Onboard the American Star, we may encounter a Loggerhead Sea turtle (Caretta caretta) swimming in the waters of the Atlantic Ocean or the Delaware Bay along the coast of Cape May. These reddish-brown marine reptiles are the most common sea turtle to spot along the coastal waters of New Jersey. Although the Loggerhead sea turtle is considered threatened in all United States waters, Loggerheads found off the coast of New Jersey are classified as endangered. This is largely due to the digestion of plastic and other marine debris.
Loggerhead sea turtles are the largest of all of the hard-shelled sea turtles. They are known for their unproportionate large head and strong jaws. Adult male Loggerheads are much larger than the females, capable of growing to 33-49 inches long and weighing over 400 pounds. They can be found in waters up to 500 miles offshore in the continental shelf of the Atlantic, Pacific, and Indian ocean, as well as the bays, estuaries, river mouths, lagoons, and streams that connected to these larger bodies of water, but prefer subtropical conditions.
After reaching sexual maturity around 12 to 30 years old, the prime mating season for Loggerheads takes place during March and April in the southeastern United Stated waters. The nesting period peaks in June, but the entire nesting season stretches from April to September, primarily at night during high tide. It is common for the female to return to the location where she was hatched to lay her own eggs. She gives birth to clutches of 45-200 eggs per session and can do so up to 9 times per season in 2 week intervals. These eggs will take 7 to 11 weeks to hatch. Incubation temperature of the eggs determines the gender of the hatchling. Warmer temperatures yield females while males are usually produced with cooler temperatures. Loggerhead eggs and hatchlings are susceptible to mortally due to predation, beach erosion, and flooding.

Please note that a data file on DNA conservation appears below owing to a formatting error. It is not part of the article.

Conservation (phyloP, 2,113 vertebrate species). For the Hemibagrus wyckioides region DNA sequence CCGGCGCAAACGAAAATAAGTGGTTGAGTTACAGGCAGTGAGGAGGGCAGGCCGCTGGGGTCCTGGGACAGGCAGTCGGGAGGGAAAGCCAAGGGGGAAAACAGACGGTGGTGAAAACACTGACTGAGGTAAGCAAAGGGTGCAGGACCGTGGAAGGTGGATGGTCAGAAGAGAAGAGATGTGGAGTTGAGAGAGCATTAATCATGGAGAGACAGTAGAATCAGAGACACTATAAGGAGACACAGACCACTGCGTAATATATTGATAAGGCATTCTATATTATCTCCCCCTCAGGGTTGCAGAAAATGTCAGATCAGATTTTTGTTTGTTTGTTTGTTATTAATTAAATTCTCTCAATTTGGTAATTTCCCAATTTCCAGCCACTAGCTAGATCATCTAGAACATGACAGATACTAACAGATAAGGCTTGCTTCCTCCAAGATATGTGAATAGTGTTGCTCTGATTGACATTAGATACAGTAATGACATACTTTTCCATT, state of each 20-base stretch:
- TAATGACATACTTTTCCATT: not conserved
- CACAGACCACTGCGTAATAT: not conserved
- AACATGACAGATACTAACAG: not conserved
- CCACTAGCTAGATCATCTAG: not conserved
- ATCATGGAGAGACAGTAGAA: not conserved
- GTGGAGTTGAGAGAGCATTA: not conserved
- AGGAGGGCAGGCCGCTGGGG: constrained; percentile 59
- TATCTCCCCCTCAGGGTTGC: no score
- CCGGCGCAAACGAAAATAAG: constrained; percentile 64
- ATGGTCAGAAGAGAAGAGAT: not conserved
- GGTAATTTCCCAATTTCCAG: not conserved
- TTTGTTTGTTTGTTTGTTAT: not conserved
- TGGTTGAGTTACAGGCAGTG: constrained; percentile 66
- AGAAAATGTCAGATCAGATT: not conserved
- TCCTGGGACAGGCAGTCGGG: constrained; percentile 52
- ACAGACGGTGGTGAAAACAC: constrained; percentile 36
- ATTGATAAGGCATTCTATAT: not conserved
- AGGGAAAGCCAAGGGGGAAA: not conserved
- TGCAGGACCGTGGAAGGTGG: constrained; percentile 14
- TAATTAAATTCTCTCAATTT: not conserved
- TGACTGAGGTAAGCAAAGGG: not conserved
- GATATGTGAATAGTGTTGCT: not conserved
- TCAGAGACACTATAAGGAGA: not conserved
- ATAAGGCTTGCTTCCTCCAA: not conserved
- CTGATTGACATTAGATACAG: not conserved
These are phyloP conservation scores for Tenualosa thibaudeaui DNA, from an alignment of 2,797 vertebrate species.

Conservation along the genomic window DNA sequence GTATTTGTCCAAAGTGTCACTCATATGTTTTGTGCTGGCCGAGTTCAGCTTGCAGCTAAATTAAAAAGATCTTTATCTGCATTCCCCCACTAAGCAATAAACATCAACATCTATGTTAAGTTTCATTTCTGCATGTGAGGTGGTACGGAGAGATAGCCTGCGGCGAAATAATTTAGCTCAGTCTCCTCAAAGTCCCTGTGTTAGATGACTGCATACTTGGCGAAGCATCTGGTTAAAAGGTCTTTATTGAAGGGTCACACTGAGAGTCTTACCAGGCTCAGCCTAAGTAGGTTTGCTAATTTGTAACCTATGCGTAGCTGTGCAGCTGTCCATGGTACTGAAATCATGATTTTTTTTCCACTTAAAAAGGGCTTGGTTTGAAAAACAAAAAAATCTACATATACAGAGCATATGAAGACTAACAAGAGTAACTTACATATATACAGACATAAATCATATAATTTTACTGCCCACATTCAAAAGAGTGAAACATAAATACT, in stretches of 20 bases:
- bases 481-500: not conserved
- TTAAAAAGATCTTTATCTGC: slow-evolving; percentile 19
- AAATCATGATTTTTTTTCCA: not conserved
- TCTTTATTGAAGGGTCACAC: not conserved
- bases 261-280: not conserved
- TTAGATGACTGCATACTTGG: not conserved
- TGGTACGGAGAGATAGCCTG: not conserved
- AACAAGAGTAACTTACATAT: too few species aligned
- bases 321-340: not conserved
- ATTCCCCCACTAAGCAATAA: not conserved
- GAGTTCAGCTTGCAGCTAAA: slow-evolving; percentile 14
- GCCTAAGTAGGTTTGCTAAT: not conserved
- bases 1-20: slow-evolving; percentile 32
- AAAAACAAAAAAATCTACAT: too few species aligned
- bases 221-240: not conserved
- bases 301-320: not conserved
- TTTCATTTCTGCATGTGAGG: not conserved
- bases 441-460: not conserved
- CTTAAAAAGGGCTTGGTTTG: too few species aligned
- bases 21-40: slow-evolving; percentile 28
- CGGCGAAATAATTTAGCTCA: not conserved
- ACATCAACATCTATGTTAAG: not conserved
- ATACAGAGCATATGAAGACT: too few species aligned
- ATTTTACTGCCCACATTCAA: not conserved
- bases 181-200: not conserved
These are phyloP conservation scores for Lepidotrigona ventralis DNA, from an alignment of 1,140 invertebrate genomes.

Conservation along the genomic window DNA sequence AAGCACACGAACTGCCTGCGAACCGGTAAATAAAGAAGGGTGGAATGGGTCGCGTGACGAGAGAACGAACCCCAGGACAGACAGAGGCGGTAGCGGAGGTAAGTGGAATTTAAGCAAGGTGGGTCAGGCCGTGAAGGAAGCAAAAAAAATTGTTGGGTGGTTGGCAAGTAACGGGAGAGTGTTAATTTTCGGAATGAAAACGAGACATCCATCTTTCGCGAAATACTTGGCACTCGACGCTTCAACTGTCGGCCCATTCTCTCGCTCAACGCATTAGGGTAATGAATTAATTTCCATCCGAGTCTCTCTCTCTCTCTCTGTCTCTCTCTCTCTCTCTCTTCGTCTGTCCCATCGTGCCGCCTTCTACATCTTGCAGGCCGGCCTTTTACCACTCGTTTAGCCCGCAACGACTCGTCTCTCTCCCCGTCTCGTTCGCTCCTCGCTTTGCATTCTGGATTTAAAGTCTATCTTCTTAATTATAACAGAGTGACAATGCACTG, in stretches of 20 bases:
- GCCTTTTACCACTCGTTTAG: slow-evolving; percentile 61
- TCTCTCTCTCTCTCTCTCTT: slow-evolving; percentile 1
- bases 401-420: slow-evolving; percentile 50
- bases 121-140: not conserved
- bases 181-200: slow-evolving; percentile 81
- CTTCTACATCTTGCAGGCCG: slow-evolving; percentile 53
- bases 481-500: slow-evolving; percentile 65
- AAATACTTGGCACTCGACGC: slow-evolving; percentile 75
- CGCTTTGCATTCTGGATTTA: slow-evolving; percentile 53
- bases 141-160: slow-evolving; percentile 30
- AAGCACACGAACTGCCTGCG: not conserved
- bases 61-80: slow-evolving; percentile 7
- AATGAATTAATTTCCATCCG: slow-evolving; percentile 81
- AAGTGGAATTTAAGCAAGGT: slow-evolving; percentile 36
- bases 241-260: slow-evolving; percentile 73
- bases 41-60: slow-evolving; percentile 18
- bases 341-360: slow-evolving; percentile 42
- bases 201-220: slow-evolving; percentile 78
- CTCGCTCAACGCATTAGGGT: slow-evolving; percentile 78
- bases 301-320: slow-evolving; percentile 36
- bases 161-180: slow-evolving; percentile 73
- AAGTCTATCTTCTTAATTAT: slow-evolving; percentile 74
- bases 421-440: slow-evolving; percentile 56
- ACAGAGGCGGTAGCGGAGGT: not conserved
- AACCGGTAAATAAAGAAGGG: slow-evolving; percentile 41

The diet of the Loggerhead sea turtle consists of dead fish and plants, as well as invertebrates such as crabs, mollusks, sponges, and jelly fish. The sea turtles are vulnerable to ingest marine debris that is often mistaken as food. Over time, balloons that make their way to the ocean lose their color and look similar to a jellyfish. The turtle will mistake the colorless balloon as a jellyfish, ultimately sickening, or even killing them. A study by Moreton Bay Research Center found that up to 100% of stranded turtles were found to have ingested plastic as a result of the rise of marine debris.
How can you help our New Jersey population? Next time you are at a birthday or graduation party, do not release your balloons. These balloons may possibly end up in our oceans and cause a threat to the Loggerhead sea turtles, as well as a wide variety of other marine life. You can also opt for biodegradable lanterns which have less of a harmful impact on the environment.
-Gianna Severini, Stockton University
Intern at Cape May Whale Watch and Research Center